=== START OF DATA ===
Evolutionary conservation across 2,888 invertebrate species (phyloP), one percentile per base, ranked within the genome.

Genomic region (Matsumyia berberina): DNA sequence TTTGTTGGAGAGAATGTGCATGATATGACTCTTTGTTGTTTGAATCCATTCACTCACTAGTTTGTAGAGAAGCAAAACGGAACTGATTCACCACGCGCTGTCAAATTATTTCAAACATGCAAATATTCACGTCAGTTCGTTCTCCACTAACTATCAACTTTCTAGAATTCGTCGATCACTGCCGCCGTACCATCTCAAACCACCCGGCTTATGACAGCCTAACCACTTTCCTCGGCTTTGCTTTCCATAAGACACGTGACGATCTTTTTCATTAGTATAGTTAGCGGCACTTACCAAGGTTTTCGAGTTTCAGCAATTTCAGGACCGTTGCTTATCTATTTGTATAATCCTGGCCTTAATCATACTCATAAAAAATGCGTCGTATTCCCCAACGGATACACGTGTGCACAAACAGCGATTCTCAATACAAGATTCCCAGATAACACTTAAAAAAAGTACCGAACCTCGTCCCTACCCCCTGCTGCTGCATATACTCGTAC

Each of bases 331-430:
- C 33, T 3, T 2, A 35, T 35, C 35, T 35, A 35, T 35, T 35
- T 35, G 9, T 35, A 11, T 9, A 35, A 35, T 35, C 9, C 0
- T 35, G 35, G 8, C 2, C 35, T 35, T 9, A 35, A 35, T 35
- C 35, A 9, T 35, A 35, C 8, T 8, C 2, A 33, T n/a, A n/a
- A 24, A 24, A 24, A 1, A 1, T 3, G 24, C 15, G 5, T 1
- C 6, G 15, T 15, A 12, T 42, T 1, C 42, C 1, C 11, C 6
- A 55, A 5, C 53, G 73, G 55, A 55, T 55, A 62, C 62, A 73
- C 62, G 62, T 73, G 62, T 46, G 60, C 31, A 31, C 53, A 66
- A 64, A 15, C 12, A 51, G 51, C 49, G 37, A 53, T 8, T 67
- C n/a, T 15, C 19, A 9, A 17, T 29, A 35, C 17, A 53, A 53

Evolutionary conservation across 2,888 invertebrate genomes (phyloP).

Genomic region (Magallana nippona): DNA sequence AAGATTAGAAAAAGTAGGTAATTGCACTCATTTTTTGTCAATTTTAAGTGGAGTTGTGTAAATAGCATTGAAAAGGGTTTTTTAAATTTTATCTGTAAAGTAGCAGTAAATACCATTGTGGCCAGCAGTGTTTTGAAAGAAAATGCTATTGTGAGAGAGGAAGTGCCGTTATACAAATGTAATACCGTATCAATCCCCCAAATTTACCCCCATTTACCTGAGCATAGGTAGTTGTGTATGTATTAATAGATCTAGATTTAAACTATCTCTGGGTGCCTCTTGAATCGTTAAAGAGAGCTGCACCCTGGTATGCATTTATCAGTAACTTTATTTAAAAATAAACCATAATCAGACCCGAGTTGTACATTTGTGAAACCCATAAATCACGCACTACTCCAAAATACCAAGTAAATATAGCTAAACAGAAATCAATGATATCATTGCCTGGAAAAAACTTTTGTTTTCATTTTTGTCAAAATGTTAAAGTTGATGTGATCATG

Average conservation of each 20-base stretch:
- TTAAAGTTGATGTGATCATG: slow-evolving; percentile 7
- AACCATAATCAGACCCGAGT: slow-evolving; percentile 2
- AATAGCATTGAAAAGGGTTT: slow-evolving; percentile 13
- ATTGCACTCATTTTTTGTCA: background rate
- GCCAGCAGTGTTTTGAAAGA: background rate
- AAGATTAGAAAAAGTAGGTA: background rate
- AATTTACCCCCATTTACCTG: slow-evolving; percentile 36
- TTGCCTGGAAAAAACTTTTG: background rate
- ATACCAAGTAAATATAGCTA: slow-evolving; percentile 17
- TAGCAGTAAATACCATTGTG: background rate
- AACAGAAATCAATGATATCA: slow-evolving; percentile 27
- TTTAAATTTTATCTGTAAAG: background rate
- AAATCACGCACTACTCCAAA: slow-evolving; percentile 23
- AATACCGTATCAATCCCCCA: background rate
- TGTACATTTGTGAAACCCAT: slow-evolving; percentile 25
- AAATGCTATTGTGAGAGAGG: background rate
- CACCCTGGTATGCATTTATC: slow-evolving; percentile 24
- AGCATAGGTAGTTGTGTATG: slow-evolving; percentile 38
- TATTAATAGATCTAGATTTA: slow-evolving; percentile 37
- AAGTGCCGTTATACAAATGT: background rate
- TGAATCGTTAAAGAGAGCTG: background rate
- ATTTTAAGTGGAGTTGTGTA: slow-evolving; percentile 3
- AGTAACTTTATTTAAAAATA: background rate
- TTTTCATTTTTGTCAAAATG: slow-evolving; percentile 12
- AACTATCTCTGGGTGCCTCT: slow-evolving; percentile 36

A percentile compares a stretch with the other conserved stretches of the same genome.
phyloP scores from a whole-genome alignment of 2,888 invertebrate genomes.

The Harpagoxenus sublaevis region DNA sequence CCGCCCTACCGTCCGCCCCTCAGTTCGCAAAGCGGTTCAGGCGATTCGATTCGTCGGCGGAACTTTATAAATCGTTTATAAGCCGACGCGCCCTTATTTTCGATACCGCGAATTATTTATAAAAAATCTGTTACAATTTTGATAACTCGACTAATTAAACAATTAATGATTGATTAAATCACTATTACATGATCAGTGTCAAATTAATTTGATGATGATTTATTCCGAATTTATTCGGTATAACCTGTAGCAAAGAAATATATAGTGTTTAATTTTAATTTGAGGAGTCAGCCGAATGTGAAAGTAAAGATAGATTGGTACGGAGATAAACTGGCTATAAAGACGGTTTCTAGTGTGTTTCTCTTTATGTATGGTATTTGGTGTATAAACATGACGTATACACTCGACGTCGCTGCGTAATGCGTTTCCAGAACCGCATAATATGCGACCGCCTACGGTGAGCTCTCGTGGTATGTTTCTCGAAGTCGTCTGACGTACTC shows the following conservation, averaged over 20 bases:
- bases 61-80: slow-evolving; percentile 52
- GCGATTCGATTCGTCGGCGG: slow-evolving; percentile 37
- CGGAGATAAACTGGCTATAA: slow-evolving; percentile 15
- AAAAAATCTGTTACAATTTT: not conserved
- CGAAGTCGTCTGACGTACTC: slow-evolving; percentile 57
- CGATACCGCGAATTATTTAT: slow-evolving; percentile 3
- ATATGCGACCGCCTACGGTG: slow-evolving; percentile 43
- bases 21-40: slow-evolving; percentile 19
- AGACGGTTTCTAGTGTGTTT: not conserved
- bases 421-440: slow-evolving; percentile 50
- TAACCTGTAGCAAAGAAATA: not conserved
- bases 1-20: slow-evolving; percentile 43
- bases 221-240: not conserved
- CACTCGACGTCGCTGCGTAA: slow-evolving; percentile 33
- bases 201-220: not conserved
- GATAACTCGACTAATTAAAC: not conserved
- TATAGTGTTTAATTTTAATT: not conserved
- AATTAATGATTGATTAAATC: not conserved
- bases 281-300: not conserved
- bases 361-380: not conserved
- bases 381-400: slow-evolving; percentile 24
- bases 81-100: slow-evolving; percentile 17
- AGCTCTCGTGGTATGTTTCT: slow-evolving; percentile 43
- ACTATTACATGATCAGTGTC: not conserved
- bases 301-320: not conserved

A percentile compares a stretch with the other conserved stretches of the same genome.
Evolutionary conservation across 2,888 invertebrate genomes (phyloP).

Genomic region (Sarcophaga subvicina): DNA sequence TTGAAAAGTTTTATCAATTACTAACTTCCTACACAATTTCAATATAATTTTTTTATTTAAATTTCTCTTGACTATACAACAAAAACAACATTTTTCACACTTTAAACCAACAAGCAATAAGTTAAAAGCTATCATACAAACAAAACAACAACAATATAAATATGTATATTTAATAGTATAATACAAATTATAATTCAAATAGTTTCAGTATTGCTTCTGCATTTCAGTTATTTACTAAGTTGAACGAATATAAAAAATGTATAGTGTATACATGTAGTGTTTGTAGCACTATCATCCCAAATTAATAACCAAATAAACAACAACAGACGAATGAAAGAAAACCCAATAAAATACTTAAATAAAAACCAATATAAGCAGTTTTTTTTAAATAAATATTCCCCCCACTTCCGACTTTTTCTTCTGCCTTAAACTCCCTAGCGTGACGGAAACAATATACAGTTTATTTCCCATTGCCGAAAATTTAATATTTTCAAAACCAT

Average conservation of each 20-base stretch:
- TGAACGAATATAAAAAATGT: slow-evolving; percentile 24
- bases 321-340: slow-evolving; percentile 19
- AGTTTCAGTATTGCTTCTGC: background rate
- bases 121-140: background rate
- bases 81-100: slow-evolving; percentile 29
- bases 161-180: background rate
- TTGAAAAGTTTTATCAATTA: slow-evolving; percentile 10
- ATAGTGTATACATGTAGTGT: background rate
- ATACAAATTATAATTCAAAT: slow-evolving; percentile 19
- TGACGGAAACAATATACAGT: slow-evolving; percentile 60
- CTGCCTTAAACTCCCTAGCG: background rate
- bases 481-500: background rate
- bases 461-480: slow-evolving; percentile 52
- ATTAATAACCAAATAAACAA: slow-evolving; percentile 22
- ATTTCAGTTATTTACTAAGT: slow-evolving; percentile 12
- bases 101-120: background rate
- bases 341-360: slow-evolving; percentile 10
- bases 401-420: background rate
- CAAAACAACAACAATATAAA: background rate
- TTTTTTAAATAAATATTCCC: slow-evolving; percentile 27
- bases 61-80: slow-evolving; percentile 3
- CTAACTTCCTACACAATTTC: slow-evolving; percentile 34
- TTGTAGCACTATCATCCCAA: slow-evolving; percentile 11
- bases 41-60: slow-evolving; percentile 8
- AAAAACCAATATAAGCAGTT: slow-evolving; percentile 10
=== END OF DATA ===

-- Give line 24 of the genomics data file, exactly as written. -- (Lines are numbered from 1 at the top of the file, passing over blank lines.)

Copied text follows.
- TTGCCTGGAAAAAACTTTTG: background rate